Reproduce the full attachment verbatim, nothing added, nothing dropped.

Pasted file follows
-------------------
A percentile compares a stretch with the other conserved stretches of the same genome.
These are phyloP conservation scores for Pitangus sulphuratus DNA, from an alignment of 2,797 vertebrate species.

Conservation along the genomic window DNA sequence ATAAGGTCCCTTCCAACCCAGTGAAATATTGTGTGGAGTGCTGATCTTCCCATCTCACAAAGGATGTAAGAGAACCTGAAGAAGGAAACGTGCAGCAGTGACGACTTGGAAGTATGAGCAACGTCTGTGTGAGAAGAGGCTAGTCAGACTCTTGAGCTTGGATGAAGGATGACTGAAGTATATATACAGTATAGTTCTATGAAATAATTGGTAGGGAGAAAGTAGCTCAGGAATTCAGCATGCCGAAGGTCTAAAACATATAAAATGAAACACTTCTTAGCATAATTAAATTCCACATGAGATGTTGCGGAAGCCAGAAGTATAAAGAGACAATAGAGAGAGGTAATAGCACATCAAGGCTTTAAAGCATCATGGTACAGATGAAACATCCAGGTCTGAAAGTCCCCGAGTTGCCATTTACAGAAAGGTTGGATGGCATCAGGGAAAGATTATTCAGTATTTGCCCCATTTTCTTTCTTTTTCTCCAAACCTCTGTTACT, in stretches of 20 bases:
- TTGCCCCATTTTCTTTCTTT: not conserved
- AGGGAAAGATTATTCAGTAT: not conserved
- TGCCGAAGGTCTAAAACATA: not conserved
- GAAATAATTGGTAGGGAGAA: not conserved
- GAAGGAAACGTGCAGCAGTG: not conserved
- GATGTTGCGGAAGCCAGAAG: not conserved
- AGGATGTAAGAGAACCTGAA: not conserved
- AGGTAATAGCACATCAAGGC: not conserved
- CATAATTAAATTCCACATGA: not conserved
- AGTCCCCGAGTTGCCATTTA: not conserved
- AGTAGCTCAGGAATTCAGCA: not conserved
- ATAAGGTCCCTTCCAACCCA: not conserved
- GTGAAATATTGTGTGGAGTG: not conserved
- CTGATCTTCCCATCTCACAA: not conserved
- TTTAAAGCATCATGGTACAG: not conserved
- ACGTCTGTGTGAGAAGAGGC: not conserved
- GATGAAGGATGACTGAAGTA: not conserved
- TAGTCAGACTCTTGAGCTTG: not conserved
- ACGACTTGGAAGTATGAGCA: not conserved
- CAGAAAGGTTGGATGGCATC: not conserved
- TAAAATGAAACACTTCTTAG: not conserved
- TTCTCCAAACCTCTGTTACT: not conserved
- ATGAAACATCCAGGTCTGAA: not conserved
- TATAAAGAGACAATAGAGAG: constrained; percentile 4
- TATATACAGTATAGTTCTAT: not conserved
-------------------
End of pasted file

A percentile compares a stretch with the other conserved stretches of the same genome.
These are phyloP conservation scores for Pitangus sulphuratus DNA, from an alignment of 2,797 vertebrate species.

Conservation along the genomic window DNA sequence ATAAGGTCCCTTCCAACCCAGTGAAATATTGTGTGGAGTGCTGATCTTCCCATCTCACAAAGGATGTAAGAGAACCTGAAGAAGGAAACGTGCAGCAGTGACGACTTGGAAGTATGAGCAACGTCTGTGTGAGAAGAGGCTAGTCAGACTCTTGAGCTTGGATGAAGGATGACTGAAGTATATATACAGTATAGTTCTATGAAATAATTGGTAGGGAGAAAGTAGCTCAGGAATTCAGCATGCCGAAGGTCTAAAACATATAAAATGAAACACTTCTTAGCATAATTAAATTCCACATGAGATGTTGCGGAAGCCAGAAGTATAAAGAGACAATAGAGAGAGGTAATAGCACATCAAGGCTTTAAAGCATCATGGTACAGATGAAACATCCAGGTCTGAAAGTCCCCGAGTTGCCATTTACAGAAAGGTTGGATGGCATCAGGGAAAGATTATTCAGTATTTGCCCCATTTTCTTTCTTTTTCTCCAAACCTCTGTTACT, in stretches of 20 bases:
- TTGCCCCATTTTCTTTCTTT: not conserved
- AGGGAAAGATTATTCAGTAT: not conserved
- TGCCGAAGGTCTAAAACATA: not conserved
- GAAATAATTGGTAGGGAGAA: not conserved
- GAAGGAAACGTGCAGCAGTG: not conserved
- GATGTTGCGGAAGCCAGAAG: not conserved
- AGGATGTAAGAGAACCTGAA: not conserved
- AGGTAATAGCACATCAAGGC: not conserved
- CATAATTAAATTCCACATGA: not conserved
- AGTCCCCGAGTTGCCATTTA: not conserved
- AGTAGCTCAGGAATTCAGCA: not conserved
- ATAAGGTCCCTTCCAACCCA: not conserved
- GTGAAATATTGTGTGGAGTG: not conserved
- CTGATCTTCCCATCTCACAA: not conserved
- TTTAAAGCATCATGGTACAG: not conserved
- ACGTCTGTGTGAGAAGAGGC: not conserved
- GATGAAGGATGACTGAAGTA: not conserved
- TAGTCAGACTCTTGAGCTTG: not conserved
- ACGACTTGGAAGTATGAGCA: not conserved
- CAGAAAGGTTGGATGGCATC: not conserved
- TAAAATGAAACACTTCTTAG: not conserved
- TTCTCCAAACCTCTGTTACT: not conserved
- ATGAAACATCCAGGTCTGAA: not conserved
- TATAAAGAGACAATAGAGAG: constrained; percentile 4
- TATATACAGTATAGTTCTAT: not conserved